There's not enough new things like that any more. Obviously, all the old stuff is still around too, which should be enough. But there's just this creeping feeling within me that it isn't.

Tuesday 11 December 2012

Disaster recognition protocols

The other day I wrote a post here about my favourite disaster movies and in the distance there was a faint sound of howling. It turned out that this was my friend 5olly, esteemed film blogger and vegetablist. For some time he'd been planning to make the top 100 disaster movies his next film blog project and was worried that I was about to ruin everything. I was, of course, but not in the way he'd expected. As ever, my plans for ruining everything were more broad.

The key problem, he explained, was that unlike many other shitter genres of films, it's very hard to come by a definitive list of the best disaster movies. Indeed, opinion is divided as to exactly what constitutes a disaster movie and what doesn't. In order to help society, then, we decided to try and come up with a definitive list of the criteria required for a movie to be a disaster. This is essentially the minutes of that meeting, only with less swearing. Or more. Who knows?

1. A disaster must happen in your disaster movie

This may seem fairly self-evident but it rules a lot of wannabe movies out. Post-apocalyptic films where the key is survival, for instance, fall at this first hurdle, unless there are a series of subsequent disasters depicted in the plot. Having a disaster is pretty much essential for a disaster movie, and the bigger the better. It's also best to not be too coy about your disaster. A bit of build-up adds to the dramatic tension but it's always a mistake to wait too long, because:

2. The disaster must be the only reason for making your movie into a movie

Life's mundanity must be to the fore in the early stages of your disaster movie. There should be no reason whatsoever for turning the stories we see unfold into a movie, other than a disaster happening. You shouldn't make an intriguing espionage thriller and then put a tornado in it, essentially.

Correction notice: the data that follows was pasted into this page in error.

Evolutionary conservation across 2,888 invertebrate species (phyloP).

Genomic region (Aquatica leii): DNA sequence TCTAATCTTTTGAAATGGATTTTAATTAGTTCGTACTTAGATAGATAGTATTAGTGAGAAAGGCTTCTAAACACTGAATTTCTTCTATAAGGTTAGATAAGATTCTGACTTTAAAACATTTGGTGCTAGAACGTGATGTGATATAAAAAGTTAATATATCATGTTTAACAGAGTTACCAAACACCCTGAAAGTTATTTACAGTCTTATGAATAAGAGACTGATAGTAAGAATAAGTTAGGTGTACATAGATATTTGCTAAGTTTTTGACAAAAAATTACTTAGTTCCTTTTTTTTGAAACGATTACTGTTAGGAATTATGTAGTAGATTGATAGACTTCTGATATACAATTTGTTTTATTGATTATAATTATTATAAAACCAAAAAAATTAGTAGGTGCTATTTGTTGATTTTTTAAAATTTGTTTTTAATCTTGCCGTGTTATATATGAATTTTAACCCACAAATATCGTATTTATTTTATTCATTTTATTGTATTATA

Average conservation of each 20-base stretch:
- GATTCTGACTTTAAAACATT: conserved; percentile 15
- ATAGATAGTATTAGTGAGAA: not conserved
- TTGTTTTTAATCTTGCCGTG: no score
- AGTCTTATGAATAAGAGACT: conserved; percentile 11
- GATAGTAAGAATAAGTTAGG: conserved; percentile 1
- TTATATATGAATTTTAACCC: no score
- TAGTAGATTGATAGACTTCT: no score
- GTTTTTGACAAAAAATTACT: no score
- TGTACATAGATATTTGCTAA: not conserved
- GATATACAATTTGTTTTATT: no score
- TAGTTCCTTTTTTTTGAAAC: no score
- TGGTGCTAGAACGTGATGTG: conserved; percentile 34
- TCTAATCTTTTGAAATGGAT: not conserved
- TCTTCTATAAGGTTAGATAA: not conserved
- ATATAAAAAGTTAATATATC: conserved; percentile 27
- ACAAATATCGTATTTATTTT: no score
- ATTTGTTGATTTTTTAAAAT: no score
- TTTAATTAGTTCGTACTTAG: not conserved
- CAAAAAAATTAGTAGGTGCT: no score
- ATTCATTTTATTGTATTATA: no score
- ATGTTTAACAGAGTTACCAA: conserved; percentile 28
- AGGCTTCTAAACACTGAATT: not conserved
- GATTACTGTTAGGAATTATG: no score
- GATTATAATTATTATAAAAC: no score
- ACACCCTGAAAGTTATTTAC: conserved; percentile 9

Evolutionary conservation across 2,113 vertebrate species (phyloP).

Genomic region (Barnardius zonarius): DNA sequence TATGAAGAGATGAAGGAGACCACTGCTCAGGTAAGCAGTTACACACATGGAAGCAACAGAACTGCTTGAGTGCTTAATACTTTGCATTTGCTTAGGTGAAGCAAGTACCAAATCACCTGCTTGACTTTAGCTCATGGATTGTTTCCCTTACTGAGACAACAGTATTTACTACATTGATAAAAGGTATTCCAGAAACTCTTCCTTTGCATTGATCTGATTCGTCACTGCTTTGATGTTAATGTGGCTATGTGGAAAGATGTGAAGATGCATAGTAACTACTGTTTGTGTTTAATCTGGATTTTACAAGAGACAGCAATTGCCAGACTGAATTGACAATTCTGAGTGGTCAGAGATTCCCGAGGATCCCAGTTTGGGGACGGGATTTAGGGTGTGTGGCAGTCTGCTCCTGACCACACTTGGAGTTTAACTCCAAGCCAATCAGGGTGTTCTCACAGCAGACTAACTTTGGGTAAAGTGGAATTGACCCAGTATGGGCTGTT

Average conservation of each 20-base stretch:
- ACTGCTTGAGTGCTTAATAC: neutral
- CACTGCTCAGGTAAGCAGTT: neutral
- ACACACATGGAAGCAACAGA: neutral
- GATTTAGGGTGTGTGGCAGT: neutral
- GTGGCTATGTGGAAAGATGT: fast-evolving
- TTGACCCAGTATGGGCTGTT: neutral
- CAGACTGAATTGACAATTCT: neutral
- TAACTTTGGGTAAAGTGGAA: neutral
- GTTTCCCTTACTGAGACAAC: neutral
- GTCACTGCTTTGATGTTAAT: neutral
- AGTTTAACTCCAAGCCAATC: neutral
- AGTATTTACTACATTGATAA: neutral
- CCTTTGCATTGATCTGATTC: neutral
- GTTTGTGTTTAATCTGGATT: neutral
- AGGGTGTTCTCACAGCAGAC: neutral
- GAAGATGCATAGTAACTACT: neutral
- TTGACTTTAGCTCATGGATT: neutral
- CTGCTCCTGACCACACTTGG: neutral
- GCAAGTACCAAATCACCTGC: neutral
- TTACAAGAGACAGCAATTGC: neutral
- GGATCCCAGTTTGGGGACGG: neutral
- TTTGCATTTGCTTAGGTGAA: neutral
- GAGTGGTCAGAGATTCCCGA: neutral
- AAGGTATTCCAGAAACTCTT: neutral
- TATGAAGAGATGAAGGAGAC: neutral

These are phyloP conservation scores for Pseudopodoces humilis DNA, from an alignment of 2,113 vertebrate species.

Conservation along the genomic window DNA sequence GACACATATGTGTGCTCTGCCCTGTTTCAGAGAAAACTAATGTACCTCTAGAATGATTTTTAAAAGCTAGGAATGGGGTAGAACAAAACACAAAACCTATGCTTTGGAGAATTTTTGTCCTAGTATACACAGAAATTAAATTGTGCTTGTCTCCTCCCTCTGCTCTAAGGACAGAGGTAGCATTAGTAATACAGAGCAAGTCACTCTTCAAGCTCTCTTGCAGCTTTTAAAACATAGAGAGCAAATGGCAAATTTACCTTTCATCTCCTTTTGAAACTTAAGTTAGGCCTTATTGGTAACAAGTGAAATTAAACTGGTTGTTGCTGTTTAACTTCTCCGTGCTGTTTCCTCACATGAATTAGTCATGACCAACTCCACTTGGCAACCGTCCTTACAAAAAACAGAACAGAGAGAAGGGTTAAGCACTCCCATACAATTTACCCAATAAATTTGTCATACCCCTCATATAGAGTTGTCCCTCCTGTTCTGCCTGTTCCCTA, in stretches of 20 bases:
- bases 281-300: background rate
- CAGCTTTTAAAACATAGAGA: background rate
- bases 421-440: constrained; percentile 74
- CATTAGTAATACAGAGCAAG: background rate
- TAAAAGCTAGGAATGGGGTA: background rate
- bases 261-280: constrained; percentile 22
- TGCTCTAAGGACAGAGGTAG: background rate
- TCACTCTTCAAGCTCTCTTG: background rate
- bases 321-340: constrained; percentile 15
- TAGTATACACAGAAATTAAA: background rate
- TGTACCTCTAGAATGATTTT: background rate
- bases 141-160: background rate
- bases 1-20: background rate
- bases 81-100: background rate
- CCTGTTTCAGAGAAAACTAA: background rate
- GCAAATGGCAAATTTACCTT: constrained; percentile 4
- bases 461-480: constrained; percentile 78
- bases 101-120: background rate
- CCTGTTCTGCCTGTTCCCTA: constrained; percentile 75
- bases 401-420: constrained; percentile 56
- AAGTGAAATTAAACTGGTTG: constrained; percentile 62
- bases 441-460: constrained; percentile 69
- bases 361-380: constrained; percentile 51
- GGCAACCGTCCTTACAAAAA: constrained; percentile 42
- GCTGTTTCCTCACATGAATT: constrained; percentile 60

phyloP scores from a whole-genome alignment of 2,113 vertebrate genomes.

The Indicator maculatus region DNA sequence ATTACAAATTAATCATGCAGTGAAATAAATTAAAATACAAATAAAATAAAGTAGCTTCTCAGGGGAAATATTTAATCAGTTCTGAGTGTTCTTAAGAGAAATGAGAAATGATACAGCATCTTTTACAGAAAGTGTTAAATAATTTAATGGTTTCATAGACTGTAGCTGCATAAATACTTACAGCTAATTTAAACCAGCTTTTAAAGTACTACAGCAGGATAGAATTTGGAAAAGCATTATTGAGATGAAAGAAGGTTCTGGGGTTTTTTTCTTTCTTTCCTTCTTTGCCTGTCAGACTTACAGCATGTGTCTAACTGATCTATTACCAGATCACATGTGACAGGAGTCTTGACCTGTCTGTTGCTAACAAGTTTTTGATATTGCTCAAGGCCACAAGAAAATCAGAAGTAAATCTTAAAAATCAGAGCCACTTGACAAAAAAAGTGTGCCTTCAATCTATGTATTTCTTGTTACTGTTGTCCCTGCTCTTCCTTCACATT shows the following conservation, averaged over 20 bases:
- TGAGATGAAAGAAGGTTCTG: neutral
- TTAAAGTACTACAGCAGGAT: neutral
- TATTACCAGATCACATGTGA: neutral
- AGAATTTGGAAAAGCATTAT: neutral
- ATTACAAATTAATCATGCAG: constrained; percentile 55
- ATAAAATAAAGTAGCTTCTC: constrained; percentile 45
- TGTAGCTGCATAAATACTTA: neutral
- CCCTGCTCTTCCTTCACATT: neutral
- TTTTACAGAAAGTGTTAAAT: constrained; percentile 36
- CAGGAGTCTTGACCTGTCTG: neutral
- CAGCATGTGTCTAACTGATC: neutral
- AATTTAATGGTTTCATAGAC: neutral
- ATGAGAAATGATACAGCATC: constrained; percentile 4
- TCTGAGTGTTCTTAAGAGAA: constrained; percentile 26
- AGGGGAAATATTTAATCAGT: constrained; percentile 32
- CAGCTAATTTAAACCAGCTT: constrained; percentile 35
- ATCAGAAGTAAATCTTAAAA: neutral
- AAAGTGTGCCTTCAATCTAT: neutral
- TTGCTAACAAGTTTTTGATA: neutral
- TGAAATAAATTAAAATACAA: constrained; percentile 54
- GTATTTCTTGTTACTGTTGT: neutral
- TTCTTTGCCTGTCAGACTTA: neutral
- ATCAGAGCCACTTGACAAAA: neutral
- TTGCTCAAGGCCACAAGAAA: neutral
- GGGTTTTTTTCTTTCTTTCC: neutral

3. In another set of circumstances, your disaster may not have happened

By this I mean that it is important that things could have gone another way. That plane could have landed and a merry Christmas been had by all. The tsunami could have missed your farmyard and not played havoc with your insurance premiums. The tantalising prospect of what might have been must hang heavily over your story. If possible, at least one of your characters should have been only days away from retirement.

This, of course, rules out completely monumental disasters where every single thing on the planet is destroyed. In the cases of films like that, the audience will always be left wondering if they story they'd been watching up to that point was really the most interesting thing happening that you could have showed them. SO:

4. Some characters must survive your disaster

A movie must have a beginning, a middle and an end. A disaster movie must have a beginning, a disaster and an aftermath. This aftermath will struggle to hold the audience's attention unless there are some characters walking around in it. It goes without saying that these characters probably ought to include some that we'd already met. What kind of state they are in is entirely up to you: teeth, no teeth, arms fallen off or fused to a passing cow. Go nuts.

5. Your disaster must be made-up but not fanciful